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ER doctor: ‘Be smart’ at holiday gatherings

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Another holiday season is upon us, with many people feeling more confident about gathering with family and friends during the pandemic.

Older man wearing medical face mask gives a holiday gift to younger man wearing no mask as younger woman with no mask watches. All are wearing Santa hats.

We’ve made progress against COVID-19, but how does that factor into this year’s holiday preparations?

First, a reality check. The number of COVID-19 infections and hospitalizations remains high in Wisconsin and nationally – particularly among the 47 million unvaccinated American adults.

“The best way to minimize COVID-19 risk and keep your family and friends safer is to get vaccinated if you’re eligible,” the federal Centers for Disease Control and Prevention said in October, when it updated its holiday guidance.

Dr. Christopher Painter endorses that advice. He’s an emergency medicine physician with BayCare Clinic.

“Please be smart, be courteous to others and teach others – including children – to do the same,” he says.

“We can best do this with a layered approach to preventing the spread of COVID-19 over the holidays. That starts with excellent hand hygiene, avoiding contact with others when feeling ill, getting vaccinated and considering masking in enclosed environments.”

Just before Thanksgiving, the CDC said all adults age 18 and over are eligible for COVID-19 booster shots. The CDC urges older people and those with underlying medical conditions to get booster shots before the holidays. It also urges those not vaccinated to get vaccinated as soon as possible.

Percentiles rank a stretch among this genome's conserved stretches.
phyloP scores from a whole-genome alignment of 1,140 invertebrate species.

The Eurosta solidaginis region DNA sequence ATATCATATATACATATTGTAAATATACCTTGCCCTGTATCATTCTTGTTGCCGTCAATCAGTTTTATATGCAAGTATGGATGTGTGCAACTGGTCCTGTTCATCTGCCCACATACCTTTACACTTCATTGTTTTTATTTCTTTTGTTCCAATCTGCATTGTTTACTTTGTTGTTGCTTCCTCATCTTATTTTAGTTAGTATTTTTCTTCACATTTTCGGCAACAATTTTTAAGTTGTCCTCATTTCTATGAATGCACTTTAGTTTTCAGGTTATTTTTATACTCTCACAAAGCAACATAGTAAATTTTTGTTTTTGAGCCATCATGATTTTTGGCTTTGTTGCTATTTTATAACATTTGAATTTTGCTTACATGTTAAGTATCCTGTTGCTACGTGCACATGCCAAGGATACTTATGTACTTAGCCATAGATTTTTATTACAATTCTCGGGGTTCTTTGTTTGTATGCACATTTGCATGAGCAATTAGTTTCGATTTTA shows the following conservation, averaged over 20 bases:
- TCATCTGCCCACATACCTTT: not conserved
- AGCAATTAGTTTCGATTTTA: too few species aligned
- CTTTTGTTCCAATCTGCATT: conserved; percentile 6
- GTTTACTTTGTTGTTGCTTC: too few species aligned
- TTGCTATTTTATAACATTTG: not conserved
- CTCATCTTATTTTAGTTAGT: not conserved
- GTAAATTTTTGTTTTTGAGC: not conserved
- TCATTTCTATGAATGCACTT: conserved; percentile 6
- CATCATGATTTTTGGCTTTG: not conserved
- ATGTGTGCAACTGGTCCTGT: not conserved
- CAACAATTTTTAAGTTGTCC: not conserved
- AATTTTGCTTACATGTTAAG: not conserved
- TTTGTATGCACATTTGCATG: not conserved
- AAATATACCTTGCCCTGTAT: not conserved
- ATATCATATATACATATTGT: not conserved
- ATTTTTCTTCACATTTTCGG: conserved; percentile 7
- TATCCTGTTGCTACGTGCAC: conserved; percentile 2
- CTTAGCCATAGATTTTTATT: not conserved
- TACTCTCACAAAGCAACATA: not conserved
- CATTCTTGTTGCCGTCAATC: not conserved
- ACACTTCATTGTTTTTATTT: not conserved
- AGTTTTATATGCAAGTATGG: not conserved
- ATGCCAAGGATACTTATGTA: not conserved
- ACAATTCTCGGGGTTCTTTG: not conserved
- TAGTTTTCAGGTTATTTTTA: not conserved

More of the CDC’s updated holiday guidance:

  • Don’t travel until you’re fully vaccinated. (For details, check the CDC’s travel page.)
  • Outdoor gatherings are safer than indoor gatherings.
  • Avoid crowded, poorly ventilated spaces.
  • If you’re sick or have COVID-19 symptoms, don’t host or attend a gathering.
  • Get tested if you have COVID-19 symptoms or have close contact with someone who does.

The CDC also says wear a mask:

  • If someone in your house or at your gathering has a weakened immune system, is at increased risk for severe disease, or isn’t vaccinated.
  • If you’re not vaccinated, and you’re indoors in public.
  • If you’re vaccinated and you’re indoors in public in a community that has lots of COVID-19 cases.
  • When you’re using public transportation, whether you’re vaccinated or not.

“We have to take steps to protect ourselves, even when gathering with family and friends during the traditional holiday season,” Painter says.

“Enjoy holiday get-togethers by doing your part to stay safe and by keeping others, your friends and loved ones, safe.”

Published: Wednesday, December 1, 2021
Author: Jeff Ash